Wash. Bank Tax Disfavors Interstate Commerce, COST Says - Maria Koklanaris, Law360 Tax Authority ($). "The tax, upheld in September by the Washington Supreme Court, enacts a special 1.2% tax on large banks with more than $1 billion in global net income. Washington's highest court held that the tax on large financial institutions doesn't unconstitutionally discriminate against interstate commerce, saying the tax applies equally to in-state and out-of-state banks and is limited to Washington-related income."
No Washington banks are large enough to be subject to the tax.
How to Avoid Losing More Than Your Heart in a Scam - Kelly Phillips Erb, Bloomberg. "At the height of the real estate boom, I was approached by a woman looking to buy property, and, she claimed, in need of tax advice. We set up a meeting to discuss a potential representation. The meeting turned into a call with her boyfriend, who was, she explained, the reason they needed tax advice. She described her dilemma: She was a U.S. resident and her boyfriend was not. He would pay for the property since she didn’t have enough cash on hand and did not want to take out a mortgage. But, she explained, quite convincingly, she was worried about the tax consequences because he was not a U.S. person."
Ways to spend tax-favored FSA money if you're facing 3/15 (or later) deadline - Kay Bell, Don't Mess With Taxes. "1. Buy OTC treatments. FSA owners got more help from another, even earlier piece of COVID relief legislation, the Coronavirus Aid, Relief, and Economic Security (CARES) Act. When it was enacted in March 2020, it reversed the Affordable Care Act (ACT, or Obamacare to many) requirement of a physician's prescription for over-the-counter (OTC) meds in order for them to qualify for FSA reimbursement."
Estate and Gift Taxes 2021-2022: What’s New This Year and What You Need to Know - Laura Saunders and Richard Rubin, Wall Street Journal ($). "For 2021, the lifetime exemption for both gift and estate taxes was $11.7 million per individual, or $23.4 million per married couple. For 2022, an inflation adjustment has lifted it to $12.06 million per individual, or $24.12 million per couple."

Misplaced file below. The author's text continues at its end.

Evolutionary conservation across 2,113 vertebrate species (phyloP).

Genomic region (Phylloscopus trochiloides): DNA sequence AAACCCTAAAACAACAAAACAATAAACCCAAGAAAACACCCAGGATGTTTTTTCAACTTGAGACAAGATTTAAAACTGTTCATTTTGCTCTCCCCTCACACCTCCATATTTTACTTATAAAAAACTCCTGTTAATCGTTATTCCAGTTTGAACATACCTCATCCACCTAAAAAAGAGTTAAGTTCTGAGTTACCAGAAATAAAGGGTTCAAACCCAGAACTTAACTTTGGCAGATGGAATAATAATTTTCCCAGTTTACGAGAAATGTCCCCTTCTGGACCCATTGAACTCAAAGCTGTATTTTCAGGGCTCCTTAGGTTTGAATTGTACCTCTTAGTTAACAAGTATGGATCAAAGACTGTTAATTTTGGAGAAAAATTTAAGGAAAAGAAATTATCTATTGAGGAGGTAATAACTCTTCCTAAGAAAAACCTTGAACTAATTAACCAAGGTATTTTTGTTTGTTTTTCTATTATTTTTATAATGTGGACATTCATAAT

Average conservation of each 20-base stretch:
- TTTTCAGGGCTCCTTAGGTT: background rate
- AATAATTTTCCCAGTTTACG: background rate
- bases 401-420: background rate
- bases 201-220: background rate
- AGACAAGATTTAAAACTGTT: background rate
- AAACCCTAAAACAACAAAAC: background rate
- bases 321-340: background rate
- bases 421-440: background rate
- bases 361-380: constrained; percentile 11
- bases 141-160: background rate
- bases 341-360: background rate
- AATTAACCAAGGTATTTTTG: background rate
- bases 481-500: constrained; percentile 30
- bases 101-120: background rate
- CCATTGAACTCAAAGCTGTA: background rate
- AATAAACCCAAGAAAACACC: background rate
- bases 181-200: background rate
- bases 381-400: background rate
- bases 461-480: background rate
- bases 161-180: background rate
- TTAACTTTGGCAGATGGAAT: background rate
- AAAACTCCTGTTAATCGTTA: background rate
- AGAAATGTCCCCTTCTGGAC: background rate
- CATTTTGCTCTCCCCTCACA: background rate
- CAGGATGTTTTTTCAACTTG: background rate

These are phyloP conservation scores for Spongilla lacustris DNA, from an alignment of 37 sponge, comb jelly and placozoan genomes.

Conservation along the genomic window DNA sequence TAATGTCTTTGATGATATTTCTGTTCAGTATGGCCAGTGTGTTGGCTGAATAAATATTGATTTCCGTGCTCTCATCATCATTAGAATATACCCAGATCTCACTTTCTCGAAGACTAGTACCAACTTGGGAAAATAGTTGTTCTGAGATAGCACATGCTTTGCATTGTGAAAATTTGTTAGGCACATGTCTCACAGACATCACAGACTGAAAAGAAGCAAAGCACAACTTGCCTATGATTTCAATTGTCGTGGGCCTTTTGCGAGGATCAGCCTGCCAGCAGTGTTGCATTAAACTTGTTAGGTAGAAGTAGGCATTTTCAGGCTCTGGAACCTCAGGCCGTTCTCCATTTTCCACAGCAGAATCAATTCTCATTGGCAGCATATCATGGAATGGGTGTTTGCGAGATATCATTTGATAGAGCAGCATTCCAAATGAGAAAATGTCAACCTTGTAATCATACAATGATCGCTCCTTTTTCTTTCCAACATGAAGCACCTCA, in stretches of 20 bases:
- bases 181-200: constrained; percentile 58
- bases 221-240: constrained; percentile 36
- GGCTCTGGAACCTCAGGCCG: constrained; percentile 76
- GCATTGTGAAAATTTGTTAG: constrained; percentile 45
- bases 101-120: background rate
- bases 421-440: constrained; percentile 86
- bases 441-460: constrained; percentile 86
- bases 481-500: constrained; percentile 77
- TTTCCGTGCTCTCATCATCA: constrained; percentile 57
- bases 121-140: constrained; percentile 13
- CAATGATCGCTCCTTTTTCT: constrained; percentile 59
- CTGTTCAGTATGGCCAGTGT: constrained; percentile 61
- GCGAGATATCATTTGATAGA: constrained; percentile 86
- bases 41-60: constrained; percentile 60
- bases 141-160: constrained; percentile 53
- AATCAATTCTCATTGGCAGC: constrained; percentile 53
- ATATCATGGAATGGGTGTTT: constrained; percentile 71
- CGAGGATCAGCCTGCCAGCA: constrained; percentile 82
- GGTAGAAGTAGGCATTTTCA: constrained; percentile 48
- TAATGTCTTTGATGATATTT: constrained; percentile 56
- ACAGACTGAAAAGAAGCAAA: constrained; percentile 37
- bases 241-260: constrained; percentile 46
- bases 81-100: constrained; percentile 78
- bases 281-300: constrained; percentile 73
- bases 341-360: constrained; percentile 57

Attorney’s Fees Cases in the Ninth Circuit and Requesting a Retirement Account Levy - Keith Fogg, Procedurally Taxing. "Two cases we have written about previously in which the taxpayers won after the IRS took positions that were hard to justify have recently been appealed to the Ninth Circuit seeking attorney’s fees. As we have discussed before, getting attorney’s fees is extraordinarily difficult in a tax case."
Taxpayers May Use E-Signatures on Certain Paper-Filed Forms - Wolters Kluwer Tax & Accounting. "The temporary use of e-signatures applies only to the paper-filed forms listed below. It does not apply to any other paper-file form such as Form 1040 or Form 1120. Taxpayers and their representative must still provide handwritten signatures on any other paper-filed form, unless the form can be, and is, filed electronically."Hard to believe we still need pen-and-ink signatures in 2022.
Tuition Wealth Hack Using a 529 Plan - Fin Powered Female. "The Two Main Benefits of Contributing to a 529 Plan: 1. Tax Free Growth and Withdrawals – as long as you use the funds towards qualified education expenses. 2. Potential tax deduction on your state tax return if you contribute to a 529 college savings plan (each state varies)"
Traveling Steamfitter Properly Deducted Expenses While Away from Home - Parker Tax Pro Library. "The Tax Court held that a union steamfitter who travelled for work was entitled to deduct meal and lodging expenses while travelling away from his home after concluding that the taxpayer's residence in Yakima, Washington was his tax home. Applying the three factors set forth in Rev. Rul. 73-529, the court found that the taxpayer (1) incurred duplicate living expenses while traveling and maintaining his home in Yakima, (2) had personal and historical connections to his home in Yakima, and (3) had a business justification for maintaining the home in Yakima because his membership of the Yakima union local gave him access to jobs within the union's expansive territory."
Partnership Formations and the Income-Company Exception - Jason Freeman, Freeman Law.
The formation of a partnership is generally a nonrecognition transaction for both the contributing partner and the newly-created partnership. Thus, as a general rule, no gain is recognized by a partnership or its partners on the contribution of property to the partnership in exchange for an interest in the partnership. There are, however, potential exceptions to this general rule.